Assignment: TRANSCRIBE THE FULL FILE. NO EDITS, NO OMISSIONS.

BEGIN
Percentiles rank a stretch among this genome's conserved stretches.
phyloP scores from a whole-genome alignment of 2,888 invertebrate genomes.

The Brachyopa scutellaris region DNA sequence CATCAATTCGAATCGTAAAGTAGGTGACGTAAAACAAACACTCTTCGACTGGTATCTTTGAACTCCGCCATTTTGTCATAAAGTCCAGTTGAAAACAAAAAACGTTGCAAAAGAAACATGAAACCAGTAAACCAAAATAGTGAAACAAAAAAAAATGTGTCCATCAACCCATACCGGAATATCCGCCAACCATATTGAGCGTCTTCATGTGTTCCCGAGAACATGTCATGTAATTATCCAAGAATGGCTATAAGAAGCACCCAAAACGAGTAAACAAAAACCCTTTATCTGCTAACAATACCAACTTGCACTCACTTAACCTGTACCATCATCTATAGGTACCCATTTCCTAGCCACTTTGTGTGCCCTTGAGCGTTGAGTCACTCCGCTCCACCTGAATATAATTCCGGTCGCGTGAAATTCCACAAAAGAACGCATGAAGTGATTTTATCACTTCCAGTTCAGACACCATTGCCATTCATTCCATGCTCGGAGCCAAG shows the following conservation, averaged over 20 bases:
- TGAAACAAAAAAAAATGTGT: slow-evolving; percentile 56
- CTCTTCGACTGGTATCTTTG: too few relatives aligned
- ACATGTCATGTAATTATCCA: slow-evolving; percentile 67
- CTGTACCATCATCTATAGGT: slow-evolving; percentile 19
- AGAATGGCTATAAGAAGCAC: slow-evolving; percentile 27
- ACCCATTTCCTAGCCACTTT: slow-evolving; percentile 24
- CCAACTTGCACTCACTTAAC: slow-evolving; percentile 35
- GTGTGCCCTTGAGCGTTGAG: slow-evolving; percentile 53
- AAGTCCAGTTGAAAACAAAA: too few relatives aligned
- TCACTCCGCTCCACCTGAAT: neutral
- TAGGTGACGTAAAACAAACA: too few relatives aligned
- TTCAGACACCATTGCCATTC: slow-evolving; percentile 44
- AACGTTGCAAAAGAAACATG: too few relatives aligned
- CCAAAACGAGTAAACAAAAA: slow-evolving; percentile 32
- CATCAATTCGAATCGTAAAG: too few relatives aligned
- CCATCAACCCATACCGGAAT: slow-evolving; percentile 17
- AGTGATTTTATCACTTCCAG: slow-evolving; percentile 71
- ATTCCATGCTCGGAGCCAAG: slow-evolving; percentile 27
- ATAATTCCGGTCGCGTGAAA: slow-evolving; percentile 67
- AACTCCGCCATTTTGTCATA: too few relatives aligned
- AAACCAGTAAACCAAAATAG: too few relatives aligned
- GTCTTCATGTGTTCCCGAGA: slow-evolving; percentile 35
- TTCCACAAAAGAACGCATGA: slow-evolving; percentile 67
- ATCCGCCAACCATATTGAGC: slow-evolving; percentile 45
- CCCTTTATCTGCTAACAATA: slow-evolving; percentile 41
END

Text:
Percentiles rank a stretch among this genome's conserved stretches.
phyloP scores from a whole-genome alignment of 2,888 invertebrate genomes.

The Brachyopa scutellaris region DNA sequence CATCAATTCGAATCGTAAAGTAGGTGACGTAAAACAAACACTCTTCGACTGGTATCTTTGAACTCCGCCATTTTGTCATAAAGTCCAGTTGAAAACAAAAAACGTTGCAAAAGAAACATGAAACCAGTAAACCAAAATAGTGAAACAAAAAAAAATGTGTCCATCAACCCATACCGGAATATCCGCCAACCATATTGAGCGTCTTCATGTGTTCCCGAGAACATGTCATGTAATTATCCAAGAATGGCTATAAGAAGCACCCAAAACGAGTAAACAAAAACCCTTTATCTGCTAACAATACCAACTTGCACTCACTTAACCTGTACCATCATCTATAGGTACCCATTTCCTAGCCACTTTGTGTGCCCTTGAGCGTTGAGTCACTCCGCTCCACCTGAATATAATTCCGGTCGCGTGAAATTCCACAAAAGAACGCATGAAGTGATTTTATCACTTCCAGTTCAGACACCATTGCCATTCATTCCATGCTCGGAGCCAAG shows the following conservation, averaged over 20 bases:
- TGAAACAAAAAAAAATGTGT: slow-evolving; percentile 56
- CTCTTCGACTGGTATCTTTG: too few relatives aligned
- ACATGTCATGTAATTATCCA: slow-evolving; percentile 67
- CTGTACCATCATCTATAGGT: slow-evolving; percentile 19
- AGAATGGCTATAAGAAGCAC: slow-evolving; percentile 27
- ACCCATTTCCTAGCCACTTT: slow-evolving; percentile 24
- CCAACTTGCACTCACTTAAC: slow-evolving; percentile 35
- GTGTGCCCTTGAGCGTTGAG: slow-evolving; percentile 53
- AAGTCCAGTTGAAAACAAAA: too few relatives aligned
- TCACTCCGCTCCACCTGAAT: neutral
- TAGGTGACGTAAAACAAACA: too few relatives aligned
- TTCAGACACCATTGCCATTC: slow-evolving; percentile 44
- AACGTTGCAAAAGAAACATG: too few relatives aligned
- CCAAAACGAGTAAACAAAAA: slow-evolving; percentile 32
- CATCAATTCGAATCGTAAAG: too few relatives aligned
- CCATCAACCCATACCGGAAT: slow-evolving; percentile 17
- AGTGATTTTATCACTTCCAG: slow-evolving; percentile 71
- ATTCCATGCTCGGAGCCAAG: slow-evolving; percentile 27
- ATAATTCCGGTCGCGTGAAA: slow-evolving; percentile 67
- AACTCCGCCATTTTGTCATA: too few relatives aligned
- AAACCAGTAAACCAAAATAG: too few relatives aligned
- GTCTTCATGTGTTCCCGAGA: slow-evolving; percentile 35
- TTCCACAAAAGAACGCATGA: slow-evolving; percentile 67
- ATCCGCCAACCATATTGAGC: slow-evolving; percentile 45
- CCCTTTATCTGCTAACAATA: slow-evolving; percentile 41